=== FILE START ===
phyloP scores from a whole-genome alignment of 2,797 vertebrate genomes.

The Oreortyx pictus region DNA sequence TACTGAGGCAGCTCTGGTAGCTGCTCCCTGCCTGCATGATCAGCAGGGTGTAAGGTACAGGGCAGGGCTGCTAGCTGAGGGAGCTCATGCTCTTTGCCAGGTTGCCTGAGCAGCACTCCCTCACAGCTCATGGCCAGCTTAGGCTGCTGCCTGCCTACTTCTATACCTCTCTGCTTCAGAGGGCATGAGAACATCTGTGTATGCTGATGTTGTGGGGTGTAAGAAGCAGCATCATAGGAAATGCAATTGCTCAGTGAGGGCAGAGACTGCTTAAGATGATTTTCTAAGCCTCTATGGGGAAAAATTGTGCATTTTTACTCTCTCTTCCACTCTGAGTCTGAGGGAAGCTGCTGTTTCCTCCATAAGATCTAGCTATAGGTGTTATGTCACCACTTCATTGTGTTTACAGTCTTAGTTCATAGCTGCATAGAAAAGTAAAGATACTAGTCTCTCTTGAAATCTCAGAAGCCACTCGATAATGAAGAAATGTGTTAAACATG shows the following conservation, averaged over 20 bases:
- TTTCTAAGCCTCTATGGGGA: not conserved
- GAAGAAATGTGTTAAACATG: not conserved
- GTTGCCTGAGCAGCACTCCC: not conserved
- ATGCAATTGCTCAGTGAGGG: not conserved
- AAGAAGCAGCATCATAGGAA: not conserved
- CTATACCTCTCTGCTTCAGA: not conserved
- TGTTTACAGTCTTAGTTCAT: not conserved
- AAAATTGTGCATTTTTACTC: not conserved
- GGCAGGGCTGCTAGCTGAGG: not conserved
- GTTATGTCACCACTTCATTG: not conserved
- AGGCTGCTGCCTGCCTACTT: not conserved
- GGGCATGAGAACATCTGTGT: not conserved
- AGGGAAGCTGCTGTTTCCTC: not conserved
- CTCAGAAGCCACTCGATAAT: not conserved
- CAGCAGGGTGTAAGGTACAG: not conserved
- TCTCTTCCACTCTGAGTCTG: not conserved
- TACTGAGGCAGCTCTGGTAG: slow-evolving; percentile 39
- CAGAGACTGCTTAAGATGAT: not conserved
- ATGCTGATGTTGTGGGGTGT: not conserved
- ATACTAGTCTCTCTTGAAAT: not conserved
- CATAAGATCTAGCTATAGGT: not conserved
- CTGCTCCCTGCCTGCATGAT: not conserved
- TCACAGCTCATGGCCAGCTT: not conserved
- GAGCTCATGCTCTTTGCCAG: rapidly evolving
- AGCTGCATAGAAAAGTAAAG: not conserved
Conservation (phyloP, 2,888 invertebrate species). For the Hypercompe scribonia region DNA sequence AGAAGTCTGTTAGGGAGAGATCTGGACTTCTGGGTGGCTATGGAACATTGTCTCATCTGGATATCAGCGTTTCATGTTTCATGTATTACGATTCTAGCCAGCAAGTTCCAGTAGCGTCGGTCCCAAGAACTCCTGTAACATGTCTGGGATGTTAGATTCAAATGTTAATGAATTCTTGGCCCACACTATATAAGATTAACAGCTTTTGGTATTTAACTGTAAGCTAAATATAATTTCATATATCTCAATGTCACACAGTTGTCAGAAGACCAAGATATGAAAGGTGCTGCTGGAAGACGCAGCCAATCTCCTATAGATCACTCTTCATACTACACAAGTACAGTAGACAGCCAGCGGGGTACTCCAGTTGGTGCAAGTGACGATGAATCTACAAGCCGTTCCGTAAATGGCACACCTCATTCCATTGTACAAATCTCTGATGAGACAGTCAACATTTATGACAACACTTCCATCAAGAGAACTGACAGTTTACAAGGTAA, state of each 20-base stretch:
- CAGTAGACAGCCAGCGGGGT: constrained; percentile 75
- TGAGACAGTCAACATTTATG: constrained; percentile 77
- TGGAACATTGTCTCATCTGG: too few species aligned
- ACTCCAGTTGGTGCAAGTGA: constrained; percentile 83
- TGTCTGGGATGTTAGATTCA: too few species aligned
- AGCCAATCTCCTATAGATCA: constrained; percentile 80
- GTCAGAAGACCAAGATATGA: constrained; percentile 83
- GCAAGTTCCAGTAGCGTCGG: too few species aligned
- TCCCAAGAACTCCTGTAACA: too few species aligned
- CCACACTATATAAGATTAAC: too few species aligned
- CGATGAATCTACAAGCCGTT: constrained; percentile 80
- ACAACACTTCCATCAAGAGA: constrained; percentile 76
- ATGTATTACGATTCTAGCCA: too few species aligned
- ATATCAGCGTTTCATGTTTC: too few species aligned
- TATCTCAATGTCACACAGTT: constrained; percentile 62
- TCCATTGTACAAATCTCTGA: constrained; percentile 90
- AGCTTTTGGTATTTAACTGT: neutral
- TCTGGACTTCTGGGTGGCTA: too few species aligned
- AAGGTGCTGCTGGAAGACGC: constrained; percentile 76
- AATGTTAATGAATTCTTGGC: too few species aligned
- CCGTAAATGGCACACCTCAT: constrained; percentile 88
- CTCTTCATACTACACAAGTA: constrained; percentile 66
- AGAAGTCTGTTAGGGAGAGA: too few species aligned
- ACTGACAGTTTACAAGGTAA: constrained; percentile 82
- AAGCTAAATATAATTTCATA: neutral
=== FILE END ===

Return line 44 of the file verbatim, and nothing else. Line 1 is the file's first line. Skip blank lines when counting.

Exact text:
- TCCATTGTACAAATCTCTGA: constrained; percentile 90